blogger counters

Wednesday, September 17, 2008

Interview with E-Learning Professional: John Erdner, Nfomedia

Today's interview is with John Erdner, founder of an innovative learning management system and philosophy: Nfomedia (, which brings together social networks and e-learning. Nfomedia is remarkable for its short learning curve, simple to use technologies, and Web 2.0 integrations.

What is your name and what is your involvement in e-learning?

My name is John Erdner. I am founder and CEO of Nfomedia Inc. The company originated in Stillwater, OK (2005) and is now based in Austin, TX. My educational background and work experience is software development/engineering management. Most of my colleagues, friends, and family are professionals (faculty/administrators) in the education industry.

What is Nfomedia, and what is its vision?

Nfomedia is a social e-learning platform which uses the latest Web technologies. Most of the features are familiar to our users from other social networking sites like Facebook, YouTube, and LinkedIn. The familiarity is especially true for students and growing for instructors. Nfomedia offers the standard social networking features which includes user profiles, friends, discussion boards, text messaging, wiki editing. These features are put into a learning environment by grouping them in private areas called course sites. All course sites also include grade book, announcements, exams, student journals, and content editing.

What do you like best about Nfomedia? What are some of its advantages?

The simple user interface and short learning curve for faculty and students. Faculty with limited Web experience can deploy a secure course website in a matter of minutes.

In what ways has e-learning changed the way that students and instructors interact with each other and the course material?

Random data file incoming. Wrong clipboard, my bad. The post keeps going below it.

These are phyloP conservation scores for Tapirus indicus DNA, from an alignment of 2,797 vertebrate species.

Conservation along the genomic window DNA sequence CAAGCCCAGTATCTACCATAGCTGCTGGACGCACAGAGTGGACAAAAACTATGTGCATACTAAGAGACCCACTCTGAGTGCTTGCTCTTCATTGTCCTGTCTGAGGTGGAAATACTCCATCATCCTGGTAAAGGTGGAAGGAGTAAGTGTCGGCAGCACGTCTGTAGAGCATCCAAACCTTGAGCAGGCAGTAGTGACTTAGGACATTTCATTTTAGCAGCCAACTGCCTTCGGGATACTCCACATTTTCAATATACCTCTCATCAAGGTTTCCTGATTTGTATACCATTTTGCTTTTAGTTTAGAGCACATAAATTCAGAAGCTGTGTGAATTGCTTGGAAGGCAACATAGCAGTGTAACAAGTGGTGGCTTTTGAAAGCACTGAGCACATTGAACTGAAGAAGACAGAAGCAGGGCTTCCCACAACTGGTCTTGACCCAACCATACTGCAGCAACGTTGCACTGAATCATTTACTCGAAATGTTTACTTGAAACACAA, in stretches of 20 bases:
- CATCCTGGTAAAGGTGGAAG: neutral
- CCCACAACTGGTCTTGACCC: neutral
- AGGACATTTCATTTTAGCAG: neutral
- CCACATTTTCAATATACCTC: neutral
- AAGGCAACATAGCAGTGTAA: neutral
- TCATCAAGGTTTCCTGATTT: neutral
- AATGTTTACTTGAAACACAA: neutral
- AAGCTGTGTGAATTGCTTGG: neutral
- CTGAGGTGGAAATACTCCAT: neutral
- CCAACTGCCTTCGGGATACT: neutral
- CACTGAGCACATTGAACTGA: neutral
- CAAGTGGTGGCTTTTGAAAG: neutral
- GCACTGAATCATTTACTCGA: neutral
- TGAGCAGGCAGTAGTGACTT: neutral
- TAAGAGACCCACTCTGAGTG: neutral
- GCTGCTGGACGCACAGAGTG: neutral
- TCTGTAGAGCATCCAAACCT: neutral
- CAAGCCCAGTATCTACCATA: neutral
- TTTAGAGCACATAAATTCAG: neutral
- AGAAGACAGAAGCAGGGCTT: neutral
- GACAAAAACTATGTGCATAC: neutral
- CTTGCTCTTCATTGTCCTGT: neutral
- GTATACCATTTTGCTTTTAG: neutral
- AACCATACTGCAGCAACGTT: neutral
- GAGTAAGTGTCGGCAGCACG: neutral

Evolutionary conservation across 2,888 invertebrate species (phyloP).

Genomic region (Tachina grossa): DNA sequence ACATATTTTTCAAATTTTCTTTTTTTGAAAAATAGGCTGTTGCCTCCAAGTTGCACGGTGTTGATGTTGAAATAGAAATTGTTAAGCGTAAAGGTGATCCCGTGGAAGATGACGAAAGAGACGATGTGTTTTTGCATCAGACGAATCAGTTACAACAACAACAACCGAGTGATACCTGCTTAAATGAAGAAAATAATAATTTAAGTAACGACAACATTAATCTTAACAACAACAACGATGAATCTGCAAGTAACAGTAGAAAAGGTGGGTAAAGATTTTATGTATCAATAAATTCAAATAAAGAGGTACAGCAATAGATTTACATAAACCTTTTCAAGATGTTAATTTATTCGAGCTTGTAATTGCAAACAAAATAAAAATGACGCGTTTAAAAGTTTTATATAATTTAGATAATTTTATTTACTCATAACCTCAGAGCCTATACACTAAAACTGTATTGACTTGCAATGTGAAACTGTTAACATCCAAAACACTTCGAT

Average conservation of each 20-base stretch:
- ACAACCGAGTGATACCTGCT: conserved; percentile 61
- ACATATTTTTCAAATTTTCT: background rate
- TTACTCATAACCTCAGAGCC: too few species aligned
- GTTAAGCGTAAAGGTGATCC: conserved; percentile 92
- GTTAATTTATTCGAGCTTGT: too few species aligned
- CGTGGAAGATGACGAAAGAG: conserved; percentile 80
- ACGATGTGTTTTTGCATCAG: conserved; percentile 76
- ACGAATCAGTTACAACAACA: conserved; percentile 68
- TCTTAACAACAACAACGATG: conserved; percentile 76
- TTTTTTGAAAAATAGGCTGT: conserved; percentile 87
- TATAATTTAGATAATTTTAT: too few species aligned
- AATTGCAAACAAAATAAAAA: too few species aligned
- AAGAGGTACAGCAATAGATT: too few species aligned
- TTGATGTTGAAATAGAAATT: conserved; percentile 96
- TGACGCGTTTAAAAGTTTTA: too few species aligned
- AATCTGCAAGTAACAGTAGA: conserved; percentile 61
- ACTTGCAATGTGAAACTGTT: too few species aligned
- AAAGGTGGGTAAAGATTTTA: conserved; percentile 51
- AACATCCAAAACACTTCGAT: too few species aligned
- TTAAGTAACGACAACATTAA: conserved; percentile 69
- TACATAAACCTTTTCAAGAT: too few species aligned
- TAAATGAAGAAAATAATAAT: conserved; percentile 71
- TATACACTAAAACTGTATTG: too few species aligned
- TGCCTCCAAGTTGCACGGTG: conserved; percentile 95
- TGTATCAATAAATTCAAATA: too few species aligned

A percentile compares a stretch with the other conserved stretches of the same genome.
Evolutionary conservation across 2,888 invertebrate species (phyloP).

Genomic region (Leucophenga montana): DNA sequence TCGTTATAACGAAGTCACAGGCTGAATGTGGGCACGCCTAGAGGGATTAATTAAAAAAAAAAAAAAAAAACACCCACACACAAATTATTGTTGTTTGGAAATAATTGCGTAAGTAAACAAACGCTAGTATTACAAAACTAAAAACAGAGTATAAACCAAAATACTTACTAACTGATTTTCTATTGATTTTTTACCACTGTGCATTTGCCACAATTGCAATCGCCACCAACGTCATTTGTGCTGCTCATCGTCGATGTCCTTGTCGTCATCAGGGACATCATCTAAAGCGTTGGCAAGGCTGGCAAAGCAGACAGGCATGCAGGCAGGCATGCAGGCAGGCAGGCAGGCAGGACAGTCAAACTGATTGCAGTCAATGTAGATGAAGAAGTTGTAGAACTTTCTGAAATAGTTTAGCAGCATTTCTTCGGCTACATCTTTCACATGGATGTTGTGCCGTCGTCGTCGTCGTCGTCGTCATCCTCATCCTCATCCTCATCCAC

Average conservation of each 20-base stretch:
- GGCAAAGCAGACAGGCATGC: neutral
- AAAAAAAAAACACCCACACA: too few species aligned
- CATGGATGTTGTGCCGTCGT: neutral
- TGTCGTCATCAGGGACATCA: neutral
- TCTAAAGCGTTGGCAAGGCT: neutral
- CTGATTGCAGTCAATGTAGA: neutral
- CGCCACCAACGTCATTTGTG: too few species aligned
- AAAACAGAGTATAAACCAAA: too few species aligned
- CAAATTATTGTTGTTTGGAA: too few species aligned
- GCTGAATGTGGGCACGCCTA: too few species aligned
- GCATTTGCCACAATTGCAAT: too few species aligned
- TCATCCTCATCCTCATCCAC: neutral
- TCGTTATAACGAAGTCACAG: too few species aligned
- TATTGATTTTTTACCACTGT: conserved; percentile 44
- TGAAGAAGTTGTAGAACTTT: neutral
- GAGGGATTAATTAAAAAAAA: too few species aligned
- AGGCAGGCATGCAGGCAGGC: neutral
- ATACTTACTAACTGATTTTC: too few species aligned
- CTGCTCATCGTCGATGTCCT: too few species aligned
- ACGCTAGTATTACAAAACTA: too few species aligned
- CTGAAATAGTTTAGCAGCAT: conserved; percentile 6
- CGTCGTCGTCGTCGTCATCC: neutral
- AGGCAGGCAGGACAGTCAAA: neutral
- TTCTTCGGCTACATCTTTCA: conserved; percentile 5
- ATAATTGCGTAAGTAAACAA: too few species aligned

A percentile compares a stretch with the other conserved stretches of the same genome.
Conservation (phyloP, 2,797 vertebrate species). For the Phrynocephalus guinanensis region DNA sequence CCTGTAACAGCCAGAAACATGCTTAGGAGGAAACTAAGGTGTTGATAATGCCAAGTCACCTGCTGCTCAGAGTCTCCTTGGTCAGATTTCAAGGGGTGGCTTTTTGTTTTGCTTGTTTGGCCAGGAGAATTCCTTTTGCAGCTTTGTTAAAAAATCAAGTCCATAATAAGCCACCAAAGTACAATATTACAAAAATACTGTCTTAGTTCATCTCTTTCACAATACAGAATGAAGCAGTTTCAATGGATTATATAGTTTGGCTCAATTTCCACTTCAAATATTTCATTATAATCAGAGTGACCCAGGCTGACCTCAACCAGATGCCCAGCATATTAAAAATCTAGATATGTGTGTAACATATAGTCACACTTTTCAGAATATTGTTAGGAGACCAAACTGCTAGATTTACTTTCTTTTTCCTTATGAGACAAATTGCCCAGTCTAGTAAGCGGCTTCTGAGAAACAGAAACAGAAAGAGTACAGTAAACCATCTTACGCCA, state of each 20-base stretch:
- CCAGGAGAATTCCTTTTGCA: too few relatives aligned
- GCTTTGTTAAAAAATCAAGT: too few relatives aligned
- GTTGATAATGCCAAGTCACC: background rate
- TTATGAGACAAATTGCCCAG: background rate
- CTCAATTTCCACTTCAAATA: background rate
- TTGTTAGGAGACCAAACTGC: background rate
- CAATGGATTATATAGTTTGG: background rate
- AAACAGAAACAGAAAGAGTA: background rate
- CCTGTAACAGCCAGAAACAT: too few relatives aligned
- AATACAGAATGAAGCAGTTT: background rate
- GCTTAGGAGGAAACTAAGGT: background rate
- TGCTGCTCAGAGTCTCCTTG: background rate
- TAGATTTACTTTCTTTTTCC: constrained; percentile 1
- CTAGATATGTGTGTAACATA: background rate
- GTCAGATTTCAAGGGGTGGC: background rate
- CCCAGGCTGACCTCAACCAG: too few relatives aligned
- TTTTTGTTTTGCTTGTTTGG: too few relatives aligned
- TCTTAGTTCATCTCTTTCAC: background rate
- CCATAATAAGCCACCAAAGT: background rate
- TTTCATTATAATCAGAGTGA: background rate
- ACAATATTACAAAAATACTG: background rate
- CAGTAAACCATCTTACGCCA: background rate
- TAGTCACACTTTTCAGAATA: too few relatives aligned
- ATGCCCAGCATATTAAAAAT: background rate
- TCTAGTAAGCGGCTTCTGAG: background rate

We’ve found course blogs to be very popular. Students are sometimes more willing to communicate ideas in an online format which leads to great discussions that may not occur inside a traditional classroom. Additionally, I've been told by faculty that online participation (course blogs, message boards, chat rooms, etc.) greatly helps to develop/improve critical thinking and writing skills.

What do you think will be then next big breakthrough in distance learning?

Nfomedia is planning to have discussions/questions on content pages. This should make it easier for students to ask questions while studying online content/material (no need to jump to another area on the website, like a discussion). The instructor will be notified when a new comment is posted. Also students/instructors will be able to sort by ‘most discussed areas’. Over time content should improve because the instructor can easily pin point areas that receive the most questions/comments. These discussions can be cleared at the end of a semester.

Also, I expect to see webcams integrated more into the learning environment. For example the instructor might give live lectures and use a chat window for real-time questions. Similarly, a student with a webcam could connect via their webcam in ‘picture in picture’ mode to ask a question. These sessions could be recorded and replayed by students. Another possibility is a video blog where student can post presentations using webcams.

Have you recently read a book that has made you think in a new way? What was it?

One of my goals is to read more books on e-learning. I spend most of my free time keeping up with emerging Web technologies by reading blogs. I'm always looking for new ways to use these technologies in an online learning environment. The groundwork for Nfomedia has been created (i.e. we have an excellent development toolset). Therefore we are able to add new features very quickly.

Optional question: If you were a political strategist, how would you harness the power of Web 2.0 applications?

Certainly the 2008 presidential campaigns have used Web technologies effectively for presenting political viewpoints and fund raising like never before. However outside of an election, using these technologies in politics is a challenging question.

Blog Archive